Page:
Thursday, February 2, 2012

Valencia and Altea

The Orchestra Hall at the City of Arts and Sciences in Valencia, designed by Calatrava and Canela

We ( I should admit, I) decided to rent a car in Barcelona for the remainder of the trip, although Yata is driving.  Oh boy, those round-abouts take some getting used to as well as the lack of signage when in the town centers.  Yikes.  We could not find our apartment and had to park and have our landlord come and find us.  Turns out this is not uncommon.  Our apartment was in the old city and thus the streets are way too narrow for parking much less two way traffic and all the streets run at angles and curves so it is a true maze.  But we got there.

The next morning we ventured out to find the Fine Art Museum where the painting of Joaquim Sorolla Bastide are hanging in a new salon dedicated to his work.  This is specifically why we went to Valencia.  We found the exhibit but were disappointed by the fact that it was mostly his portrait work which is not what he is most famous for.  He grew up in Valencia but most of his well known work is in Madrid.  Then we walked along what was formerly the river and now a sunken garden that runs through the city, Jardin Turia, to the City of Science and Arts which is made up of  all these spectacular modern buildings which house the Music Hall, the Orchestra Hall, the IMAX, the Aquarium and the Science Museum.  After about seven miles of walking in awe, we hopped on a bus and rode back to the old city center, hopped off and toured the Modern ARt Museum of Valencia.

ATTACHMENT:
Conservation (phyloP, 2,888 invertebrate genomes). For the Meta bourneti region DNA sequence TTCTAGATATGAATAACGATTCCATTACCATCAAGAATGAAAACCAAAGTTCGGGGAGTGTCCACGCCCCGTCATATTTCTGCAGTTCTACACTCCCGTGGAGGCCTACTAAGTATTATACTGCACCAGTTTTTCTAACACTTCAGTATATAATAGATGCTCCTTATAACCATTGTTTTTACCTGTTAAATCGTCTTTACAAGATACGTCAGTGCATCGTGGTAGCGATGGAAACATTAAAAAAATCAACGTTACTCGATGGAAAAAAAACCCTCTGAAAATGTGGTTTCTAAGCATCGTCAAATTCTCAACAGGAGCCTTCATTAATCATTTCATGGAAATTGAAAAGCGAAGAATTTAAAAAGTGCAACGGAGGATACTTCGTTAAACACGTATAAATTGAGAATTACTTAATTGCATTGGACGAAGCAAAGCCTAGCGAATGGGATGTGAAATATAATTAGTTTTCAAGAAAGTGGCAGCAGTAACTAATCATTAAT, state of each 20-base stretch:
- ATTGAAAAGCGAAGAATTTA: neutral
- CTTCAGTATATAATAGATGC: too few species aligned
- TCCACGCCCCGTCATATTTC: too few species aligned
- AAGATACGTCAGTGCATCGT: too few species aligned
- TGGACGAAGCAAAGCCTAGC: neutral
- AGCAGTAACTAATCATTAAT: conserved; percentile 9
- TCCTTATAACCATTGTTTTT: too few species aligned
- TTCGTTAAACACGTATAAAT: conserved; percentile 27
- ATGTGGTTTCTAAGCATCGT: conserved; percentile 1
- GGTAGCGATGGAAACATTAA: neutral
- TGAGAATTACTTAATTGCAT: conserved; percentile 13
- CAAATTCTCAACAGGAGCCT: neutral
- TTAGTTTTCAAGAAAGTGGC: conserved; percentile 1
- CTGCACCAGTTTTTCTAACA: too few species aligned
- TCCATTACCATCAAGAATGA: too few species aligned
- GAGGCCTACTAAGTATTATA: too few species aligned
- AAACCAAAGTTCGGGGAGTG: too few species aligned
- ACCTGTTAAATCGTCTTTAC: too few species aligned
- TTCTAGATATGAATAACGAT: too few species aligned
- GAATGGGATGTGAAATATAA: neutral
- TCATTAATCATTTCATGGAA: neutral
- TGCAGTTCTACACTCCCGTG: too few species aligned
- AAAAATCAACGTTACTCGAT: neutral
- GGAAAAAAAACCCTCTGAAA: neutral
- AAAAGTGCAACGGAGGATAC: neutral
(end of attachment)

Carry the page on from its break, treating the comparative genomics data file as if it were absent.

Aceitunas a la Mercado Central
We've been trying different forms of paella and we closed our days in Valencia with a fabulous mixed meat version.  Perfect satin crust on top and the layer of rice lighter crusted on the bottom.  They serve directly from the pan in which the paella is cooked, bringing you two plates and utensils.  It's always a two person minimum.

We also had great seafood paella in Ampora, south of Barcelona on the coast, at La Pinyana.  I tried the pasta version called Fidealla (sp?)...not as good as the rice.  Leaving Valencia we drove through the dormant rice field marshes. They  offer these meals called 'plate of the day' in which you choose a first course (usually soup, salad, pasta, etc.), second course (baked fish or paella, etc.), pastry (sorbet, tiramisu, creme catalan, etc) and two drinks (coffee, wine etc.).  Usually about $15 for all. 

Last night we stayed in this charming Hotel Tossal L'Altea, formerly an olive oil pressing plantation, on the edge of Altea, with a view out our window of the Mediterranean. 

Today we head to Granada and the Alhambra.

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